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By Zoe Leafreelance education writer

Feeling brave and confident? Then it’s time to become the star of the show with our advanced assemblies!

Assembly 1


To understand what skills are needed to make new friends.

Image of young teacher

You will need

Letter in an envelope; telephone; whiteboard/flipchart and pen.


Enter the hall holding a letter. Explain that on your way to assembly, you saw a fairy godmother! As she was hurrying along, she dropped a letter. Say that you shouldn’t open it, but you don’t know where the fairy godmother lives and it might be important.


Open the letter and read:

Dear Fairy Godmother,

I hope you can help me as I am very sad. The reason why I am so sad is that I have no friends. I live at the top of a beanstalk and no one visits me. Everybody seems frightened. There was a little boy who came up once, Jack, but he ran away when he saw me and has never come back. Nobody wants to be friends with me.

Please help.

The Giant

Discuss the letter with the children – do they know who it might be from? How did the giant behave in the story, Jack and the Beanstalk? (He shouted a lot and was very angry.) Ask the children what they think the giant should do. How can he change his behaviour to make friends? Encourage suggestions such as: don’t shout at people, don’t be angry, be polite, smile, and so on. As the children’s suggestions start to flow, write them down on the whiteboard.

When you have a suitable list, suggest contacting the giant and helping him. Using the telephone as a prop, ring up the giant and have an imaginary conversation. Say the children have some suggestions for him, and read out the list. Continue the conversation so the children hear that the giant sometimes feels left out, nervous and afraid in new situations. Reassure the giant that everyone feels like that sometimes when they have to make new friends. Wish him good luck with all the new suggestions for behaviour, and then end the conversation.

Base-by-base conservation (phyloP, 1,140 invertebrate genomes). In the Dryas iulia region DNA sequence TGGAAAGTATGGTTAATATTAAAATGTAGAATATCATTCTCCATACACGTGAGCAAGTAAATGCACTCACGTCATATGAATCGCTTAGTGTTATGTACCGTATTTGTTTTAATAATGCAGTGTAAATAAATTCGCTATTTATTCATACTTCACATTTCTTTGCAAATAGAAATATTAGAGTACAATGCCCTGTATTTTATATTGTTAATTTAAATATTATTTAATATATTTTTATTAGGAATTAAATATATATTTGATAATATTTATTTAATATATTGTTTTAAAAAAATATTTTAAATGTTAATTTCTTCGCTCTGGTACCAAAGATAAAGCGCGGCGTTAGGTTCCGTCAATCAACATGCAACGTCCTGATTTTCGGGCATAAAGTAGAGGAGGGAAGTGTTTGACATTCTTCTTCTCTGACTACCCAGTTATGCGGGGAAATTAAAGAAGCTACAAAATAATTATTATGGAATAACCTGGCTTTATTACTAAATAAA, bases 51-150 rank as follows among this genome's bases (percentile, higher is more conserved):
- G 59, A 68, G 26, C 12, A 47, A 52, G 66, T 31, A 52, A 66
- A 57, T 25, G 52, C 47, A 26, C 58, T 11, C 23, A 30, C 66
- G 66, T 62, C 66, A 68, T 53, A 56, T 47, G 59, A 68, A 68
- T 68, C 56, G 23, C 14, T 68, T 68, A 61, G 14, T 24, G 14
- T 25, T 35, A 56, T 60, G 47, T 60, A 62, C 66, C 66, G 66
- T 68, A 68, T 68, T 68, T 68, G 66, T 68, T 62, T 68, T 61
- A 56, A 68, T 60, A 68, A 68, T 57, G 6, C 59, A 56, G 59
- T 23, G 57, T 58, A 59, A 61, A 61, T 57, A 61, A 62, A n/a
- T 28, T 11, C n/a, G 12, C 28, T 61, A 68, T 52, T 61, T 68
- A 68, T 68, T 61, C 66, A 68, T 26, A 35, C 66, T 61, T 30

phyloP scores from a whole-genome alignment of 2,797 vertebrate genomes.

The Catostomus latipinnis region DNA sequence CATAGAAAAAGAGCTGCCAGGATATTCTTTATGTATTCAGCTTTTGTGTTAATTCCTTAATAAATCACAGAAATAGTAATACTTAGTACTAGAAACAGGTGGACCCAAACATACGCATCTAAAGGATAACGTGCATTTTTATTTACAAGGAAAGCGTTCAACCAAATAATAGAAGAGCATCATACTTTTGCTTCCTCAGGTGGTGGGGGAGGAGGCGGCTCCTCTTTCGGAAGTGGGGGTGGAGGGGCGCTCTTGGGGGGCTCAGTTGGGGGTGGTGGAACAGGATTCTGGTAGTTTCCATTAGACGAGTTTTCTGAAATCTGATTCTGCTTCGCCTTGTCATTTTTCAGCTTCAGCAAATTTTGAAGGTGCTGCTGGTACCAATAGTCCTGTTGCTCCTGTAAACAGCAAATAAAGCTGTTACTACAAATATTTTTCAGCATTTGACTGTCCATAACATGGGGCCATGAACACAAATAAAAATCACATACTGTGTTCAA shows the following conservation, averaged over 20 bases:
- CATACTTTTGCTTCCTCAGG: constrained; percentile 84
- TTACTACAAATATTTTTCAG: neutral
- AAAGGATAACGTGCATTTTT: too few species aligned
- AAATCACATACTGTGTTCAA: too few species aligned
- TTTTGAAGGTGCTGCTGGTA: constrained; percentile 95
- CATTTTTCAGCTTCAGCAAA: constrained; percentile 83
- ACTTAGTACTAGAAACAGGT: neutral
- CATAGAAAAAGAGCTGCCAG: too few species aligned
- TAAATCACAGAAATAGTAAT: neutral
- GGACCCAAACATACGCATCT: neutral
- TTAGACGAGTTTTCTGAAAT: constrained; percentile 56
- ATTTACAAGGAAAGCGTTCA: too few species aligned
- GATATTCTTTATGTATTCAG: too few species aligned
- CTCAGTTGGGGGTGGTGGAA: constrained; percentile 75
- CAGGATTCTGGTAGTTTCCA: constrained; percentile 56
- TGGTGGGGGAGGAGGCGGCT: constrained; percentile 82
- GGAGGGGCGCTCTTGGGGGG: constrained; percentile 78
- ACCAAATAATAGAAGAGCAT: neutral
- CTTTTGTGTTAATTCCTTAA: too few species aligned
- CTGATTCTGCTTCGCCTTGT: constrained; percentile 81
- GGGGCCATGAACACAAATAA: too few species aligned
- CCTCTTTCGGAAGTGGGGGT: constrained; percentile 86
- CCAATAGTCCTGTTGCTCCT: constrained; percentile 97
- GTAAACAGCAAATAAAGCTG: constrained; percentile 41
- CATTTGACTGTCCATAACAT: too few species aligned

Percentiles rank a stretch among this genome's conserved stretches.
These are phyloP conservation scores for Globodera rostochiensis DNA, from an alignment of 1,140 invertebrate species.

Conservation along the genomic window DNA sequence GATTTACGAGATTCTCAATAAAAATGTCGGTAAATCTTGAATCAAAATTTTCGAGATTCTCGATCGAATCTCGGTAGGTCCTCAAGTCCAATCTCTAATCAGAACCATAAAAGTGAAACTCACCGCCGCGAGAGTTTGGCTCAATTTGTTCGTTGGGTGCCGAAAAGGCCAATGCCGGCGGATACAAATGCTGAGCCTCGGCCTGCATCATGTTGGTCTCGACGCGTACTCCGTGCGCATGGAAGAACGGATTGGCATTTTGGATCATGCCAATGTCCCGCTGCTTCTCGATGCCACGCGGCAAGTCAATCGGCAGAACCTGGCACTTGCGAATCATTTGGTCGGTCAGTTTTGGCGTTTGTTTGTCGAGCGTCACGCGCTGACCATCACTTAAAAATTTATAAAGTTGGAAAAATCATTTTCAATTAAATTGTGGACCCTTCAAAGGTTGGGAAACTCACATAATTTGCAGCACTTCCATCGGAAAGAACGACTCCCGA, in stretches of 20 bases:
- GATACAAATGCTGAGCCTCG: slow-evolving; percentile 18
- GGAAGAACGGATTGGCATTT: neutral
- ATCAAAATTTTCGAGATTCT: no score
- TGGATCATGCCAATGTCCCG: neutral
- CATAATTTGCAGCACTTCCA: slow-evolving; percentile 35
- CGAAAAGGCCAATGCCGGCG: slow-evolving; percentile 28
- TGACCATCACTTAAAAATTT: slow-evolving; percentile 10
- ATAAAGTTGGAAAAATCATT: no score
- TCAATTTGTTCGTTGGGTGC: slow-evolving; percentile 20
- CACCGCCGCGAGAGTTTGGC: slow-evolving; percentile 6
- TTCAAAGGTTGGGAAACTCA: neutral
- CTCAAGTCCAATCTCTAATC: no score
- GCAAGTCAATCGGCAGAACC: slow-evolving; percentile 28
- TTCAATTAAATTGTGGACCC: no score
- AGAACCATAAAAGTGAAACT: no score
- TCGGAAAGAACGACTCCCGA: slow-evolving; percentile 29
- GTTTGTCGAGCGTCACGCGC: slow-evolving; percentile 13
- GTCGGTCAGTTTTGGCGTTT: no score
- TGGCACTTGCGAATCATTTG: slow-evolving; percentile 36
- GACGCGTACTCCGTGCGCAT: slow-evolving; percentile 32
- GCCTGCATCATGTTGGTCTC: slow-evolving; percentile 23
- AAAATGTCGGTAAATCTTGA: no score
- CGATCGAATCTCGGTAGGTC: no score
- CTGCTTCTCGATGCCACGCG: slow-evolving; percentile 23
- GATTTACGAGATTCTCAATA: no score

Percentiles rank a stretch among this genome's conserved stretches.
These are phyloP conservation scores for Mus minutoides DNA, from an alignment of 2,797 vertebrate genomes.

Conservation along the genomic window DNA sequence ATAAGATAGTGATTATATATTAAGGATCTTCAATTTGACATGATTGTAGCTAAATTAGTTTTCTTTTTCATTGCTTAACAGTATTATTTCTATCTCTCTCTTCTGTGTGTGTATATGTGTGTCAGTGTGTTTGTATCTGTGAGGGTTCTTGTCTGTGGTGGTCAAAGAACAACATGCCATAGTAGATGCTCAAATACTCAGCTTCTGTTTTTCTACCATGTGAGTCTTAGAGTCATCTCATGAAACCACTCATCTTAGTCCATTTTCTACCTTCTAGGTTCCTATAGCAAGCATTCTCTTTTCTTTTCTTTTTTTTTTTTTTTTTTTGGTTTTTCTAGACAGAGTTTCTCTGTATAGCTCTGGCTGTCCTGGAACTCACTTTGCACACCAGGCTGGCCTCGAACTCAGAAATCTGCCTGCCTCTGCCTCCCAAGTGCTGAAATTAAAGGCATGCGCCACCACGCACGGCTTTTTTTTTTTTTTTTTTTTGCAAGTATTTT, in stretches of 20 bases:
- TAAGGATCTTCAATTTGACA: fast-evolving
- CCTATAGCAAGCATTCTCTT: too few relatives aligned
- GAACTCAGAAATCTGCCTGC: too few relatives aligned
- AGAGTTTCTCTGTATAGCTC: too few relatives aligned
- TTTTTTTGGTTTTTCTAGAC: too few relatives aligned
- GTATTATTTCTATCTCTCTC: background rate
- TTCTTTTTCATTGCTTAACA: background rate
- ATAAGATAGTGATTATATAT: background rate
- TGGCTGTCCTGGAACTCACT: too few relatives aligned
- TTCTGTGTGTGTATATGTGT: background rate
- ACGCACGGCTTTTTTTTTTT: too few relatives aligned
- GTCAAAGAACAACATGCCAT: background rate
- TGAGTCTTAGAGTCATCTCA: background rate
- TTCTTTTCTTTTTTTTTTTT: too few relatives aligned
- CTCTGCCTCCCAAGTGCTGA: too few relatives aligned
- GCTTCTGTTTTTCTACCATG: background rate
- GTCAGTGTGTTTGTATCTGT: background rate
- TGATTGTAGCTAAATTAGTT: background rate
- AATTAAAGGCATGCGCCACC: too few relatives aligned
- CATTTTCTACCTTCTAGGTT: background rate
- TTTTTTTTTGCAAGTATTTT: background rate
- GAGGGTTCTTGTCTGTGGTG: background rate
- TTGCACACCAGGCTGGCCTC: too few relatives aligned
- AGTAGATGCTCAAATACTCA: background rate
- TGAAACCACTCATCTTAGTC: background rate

Even though the giant is big and strong, he sometimes feels afraid when making new friends. Ask the children if they have ever felt like that. What can we do to make it easier for people to make friends? Ask them to play? Introduce yourself to someone? Share a toy? Talk about how being new and trying to make new friends can sometimes be hard, but if we all try, we can all be friends together.

Assembly 2


Listening is important.

You will need

Groups of children with musical instruments and props as follows: one group with drums, one group with small mats, one group with flags, and one group with laptops; whiteboard or large piece of paper; mobile phone; Finale of Divertissement by Ibert.


Walk into assembly and answer your mobile phone. Have an imaginary conversation about an important message. Finish the call, and tell the children that you have just been given an important piece of news on your mobile. Ask them what other ways you could have heard about this news. Talk about ways of communicating today: TV, radio, newspapers, internet, and so on.

Ask how we communicated in the past, and invite the groups of children to perform their actions. Say in the past people beat drums to communicate, fanned mats for smoke signals, used a flag signalling system – and now we can use laptops.